Home5G & BeyondNokia, European Commission begin new 5G work

    Nokia, European Commission begin new 5G work


    Nokia is to work with the University of Kaiserslautern in Germany to research the architectural requirements of 5G networks, as the European Commission announced a “landmark” study of the technology.

    Finland-based Nokia will sponsor work by the University of Kaiserslautern that aims to explore the changes needed in telecoms networks to allow for 5G’s “diverse and extreme requirements.”

    This includes the need for near-zero latency, for applications like remote-controlled robotics, as well as to facilitate the billions of devices expected to be connected in the Internet of Things, Nokia said.

    The collaboration will also address the requirement that 5G is able to successfully combine multiple radio technologies, as well as Wi-Fi, into a single, managed system.

    This new network architecture will have to be highly programmable and “managed holistically to enable a diverse range of services in a profitable way,” Nokia said.

    Peter Merz, Head of Radio Systems at Nokia Networks, commented: “5G is not only about new radio access technology: network architecture will play an important role as well.

    “We are working with University of Kaiserslautern to develop components and capabilities that will make it possible to execute our vision for the 5G architecture.”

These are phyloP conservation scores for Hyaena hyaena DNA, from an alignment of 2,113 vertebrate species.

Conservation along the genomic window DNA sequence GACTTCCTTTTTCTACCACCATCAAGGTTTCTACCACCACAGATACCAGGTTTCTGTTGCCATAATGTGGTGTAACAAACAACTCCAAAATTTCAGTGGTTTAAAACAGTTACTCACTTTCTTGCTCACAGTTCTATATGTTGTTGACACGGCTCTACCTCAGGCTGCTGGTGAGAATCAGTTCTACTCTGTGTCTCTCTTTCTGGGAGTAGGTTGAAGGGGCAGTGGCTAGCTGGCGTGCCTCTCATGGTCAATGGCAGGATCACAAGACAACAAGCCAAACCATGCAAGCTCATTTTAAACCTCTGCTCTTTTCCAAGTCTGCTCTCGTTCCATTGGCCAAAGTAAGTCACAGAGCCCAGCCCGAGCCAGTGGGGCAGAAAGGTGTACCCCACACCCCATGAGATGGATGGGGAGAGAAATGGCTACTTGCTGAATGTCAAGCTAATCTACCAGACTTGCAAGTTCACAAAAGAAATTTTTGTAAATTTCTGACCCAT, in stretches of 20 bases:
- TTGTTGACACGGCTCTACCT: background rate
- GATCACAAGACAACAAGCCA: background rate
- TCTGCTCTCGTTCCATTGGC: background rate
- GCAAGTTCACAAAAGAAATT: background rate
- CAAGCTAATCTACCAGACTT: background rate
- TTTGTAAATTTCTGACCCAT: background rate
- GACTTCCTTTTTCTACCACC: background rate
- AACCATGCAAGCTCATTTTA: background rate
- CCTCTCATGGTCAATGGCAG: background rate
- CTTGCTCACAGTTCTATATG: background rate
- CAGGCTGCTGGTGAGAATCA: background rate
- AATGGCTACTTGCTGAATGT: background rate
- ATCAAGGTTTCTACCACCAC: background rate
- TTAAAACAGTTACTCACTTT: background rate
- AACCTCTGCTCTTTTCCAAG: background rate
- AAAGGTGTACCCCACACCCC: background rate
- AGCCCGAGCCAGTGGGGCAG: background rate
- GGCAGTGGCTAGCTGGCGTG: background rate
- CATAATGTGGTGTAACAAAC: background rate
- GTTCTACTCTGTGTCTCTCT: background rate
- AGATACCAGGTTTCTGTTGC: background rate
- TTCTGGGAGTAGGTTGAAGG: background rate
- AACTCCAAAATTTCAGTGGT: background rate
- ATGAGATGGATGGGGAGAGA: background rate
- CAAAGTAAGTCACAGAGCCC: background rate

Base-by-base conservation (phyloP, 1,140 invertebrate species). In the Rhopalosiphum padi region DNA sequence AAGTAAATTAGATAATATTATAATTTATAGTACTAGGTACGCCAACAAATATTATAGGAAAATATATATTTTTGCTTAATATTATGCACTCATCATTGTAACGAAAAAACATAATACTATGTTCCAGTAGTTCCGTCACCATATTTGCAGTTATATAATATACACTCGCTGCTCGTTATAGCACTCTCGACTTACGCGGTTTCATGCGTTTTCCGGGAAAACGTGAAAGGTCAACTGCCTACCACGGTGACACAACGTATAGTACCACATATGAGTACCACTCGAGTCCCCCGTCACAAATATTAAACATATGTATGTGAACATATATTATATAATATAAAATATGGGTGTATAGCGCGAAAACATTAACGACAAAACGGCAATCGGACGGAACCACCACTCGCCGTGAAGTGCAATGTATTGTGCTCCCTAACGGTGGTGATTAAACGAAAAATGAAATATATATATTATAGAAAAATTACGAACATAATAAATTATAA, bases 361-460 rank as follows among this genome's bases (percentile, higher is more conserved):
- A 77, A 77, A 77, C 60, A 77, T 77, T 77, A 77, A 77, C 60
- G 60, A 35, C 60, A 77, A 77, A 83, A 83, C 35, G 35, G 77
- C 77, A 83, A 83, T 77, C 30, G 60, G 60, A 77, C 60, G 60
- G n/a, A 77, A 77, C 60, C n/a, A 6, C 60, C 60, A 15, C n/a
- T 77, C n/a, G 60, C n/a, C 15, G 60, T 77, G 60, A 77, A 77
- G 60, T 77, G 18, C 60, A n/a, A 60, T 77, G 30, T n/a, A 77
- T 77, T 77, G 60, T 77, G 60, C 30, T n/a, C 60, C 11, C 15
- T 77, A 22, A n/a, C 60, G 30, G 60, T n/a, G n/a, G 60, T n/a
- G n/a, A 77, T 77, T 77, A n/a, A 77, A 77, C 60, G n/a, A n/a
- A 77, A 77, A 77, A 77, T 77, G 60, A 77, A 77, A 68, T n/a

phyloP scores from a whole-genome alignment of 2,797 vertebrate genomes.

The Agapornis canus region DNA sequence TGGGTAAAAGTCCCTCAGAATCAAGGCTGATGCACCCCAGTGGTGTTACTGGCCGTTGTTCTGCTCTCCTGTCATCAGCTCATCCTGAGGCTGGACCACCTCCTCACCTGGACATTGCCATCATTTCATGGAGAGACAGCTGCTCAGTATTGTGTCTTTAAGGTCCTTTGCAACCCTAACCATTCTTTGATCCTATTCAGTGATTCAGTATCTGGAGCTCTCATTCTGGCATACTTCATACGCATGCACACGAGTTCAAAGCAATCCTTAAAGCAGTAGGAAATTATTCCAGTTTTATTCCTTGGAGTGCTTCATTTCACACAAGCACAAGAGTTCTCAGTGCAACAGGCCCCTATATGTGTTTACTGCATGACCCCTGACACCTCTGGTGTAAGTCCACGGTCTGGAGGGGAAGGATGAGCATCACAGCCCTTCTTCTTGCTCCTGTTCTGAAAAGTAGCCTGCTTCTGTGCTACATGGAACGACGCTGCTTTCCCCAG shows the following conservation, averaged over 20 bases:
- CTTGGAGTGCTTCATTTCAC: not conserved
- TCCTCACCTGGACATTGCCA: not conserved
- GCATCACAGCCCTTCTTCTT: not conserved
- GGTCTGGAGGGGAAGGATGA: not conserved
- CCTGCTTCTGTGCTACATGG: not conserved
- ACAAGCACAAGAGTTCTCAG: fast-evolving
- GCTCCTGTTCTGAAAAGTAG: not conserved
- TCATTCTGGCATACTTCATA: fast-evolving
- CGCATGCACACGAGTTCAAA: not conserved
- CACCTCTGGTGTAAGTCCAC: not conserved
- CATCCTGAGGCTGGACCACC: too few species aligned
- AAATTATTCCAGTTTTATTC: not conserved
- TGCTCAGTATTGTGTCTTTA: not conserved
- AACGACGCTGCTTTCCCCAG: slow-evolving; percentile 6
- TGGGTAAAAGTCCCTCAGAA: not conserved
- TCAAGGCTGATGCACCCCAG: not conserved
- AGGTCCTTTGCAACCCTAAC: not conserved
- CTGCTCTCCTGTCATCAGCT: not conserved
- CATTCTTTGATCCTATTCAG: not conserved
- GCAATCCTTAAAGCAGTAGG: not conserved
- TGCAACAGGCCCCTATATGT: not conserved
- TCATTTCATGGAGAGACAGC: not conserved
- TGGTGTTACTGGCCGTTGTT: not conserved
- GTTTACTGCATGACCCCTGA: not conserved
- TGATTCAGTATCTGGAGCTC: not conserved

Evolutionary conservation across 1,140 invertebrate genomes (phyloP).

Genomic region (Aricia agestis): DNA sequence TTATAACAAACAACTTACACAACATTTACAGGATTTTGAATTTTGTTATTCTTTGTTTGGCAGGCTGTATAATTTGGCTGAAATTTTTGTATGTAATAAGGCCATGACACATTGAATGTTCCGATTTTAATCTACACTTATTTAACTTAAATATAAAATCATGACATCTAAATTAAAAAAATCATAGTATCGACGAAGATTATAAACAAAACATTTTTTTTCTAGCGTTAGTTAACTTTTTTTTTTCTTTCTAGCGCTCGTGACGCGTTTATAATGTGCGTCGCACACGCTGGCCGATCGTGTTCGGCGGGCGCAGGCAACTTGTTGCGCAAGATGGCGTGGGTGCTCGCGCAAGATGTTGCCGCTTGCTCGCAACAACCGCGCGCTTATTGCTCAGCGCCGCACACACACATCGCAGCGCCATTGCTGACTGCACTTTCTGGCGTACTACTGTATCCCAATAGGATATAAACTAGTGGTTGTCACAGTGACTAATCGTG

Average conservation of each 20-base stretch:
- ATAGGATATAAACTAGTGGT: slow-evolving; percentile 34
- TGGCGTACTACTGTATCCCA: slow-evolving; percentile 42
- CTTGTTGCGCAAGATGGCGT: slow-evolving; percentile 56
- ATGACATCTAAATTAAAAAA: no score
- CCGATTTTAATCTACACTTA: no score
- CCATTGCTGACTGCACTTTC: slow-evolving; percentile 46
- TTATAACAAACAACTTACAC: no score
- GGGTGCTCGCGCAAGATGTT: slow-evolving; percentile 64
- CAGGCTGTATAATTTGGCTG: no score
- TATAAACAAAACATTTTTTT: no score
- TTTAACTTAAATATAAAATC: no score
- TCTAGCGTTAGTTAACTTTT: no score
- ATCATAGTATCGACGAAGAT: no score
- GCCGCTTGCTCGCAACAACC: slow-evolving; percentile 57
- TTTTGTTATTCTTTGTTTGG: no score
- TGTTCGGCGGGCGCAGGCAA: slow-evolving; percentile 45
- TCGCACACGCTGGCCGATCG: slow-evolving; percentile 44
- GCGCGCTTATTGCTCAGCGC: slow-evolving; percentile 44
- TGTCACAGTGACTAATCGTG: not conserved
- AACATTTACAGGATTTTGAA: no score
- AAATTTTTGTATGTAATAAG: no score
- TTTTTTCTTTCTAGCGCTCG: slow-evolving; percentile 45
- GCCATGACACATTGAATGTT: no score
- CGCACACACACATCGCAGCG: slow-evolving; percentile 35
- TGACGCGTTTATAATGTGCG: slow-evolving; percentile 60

Prof. Hans Schotten, University of Kaiserslautern and Scientific Director, German Research Centre for Artificial Intelligence, said he was “confident that together we will be able to come up with a basis for developing novel and highly efficient network architecture.”

    Meanwhile, a new study commissioned by Brussels will explore the socioeconomic benefits of 5G technology and its potential use cases in various industries in Europe.

    The 12-month study, conducted by Real Wireless, Tech4i2, InterDigital Europe and Trinity College Dublin, will determine where 5G technology is expected to have an impact and specify verticals in which the technology can bring added value over 4G. 

    The transport and health sectors were identified as particular areas of interest for the study.

    The project will also involve looking 5G’s deployment roadmap in Europe and its expected impact on economies across the continent, in order to plan for future market policies regarding regulation and spectrum allocation.

    [Read more: Europe must address regulation to drive 5G, says Commissioner]

    Real Wireless claimed the study “will be fully informed by and consistent with the 5G PPP initiatives while offering a fresh and independent perspective.”

    Project Director and Real Wireless Director of Technology, Simon Saunders, said: “The socioeconomic effects of this new generation of wireless will be unprecedented, and understanding these will be crucial in securing Europe as a global leader in 5G.

    “The consortium we have assembled to work on this project offers a uniquely informed yet independent perspective on these issues.”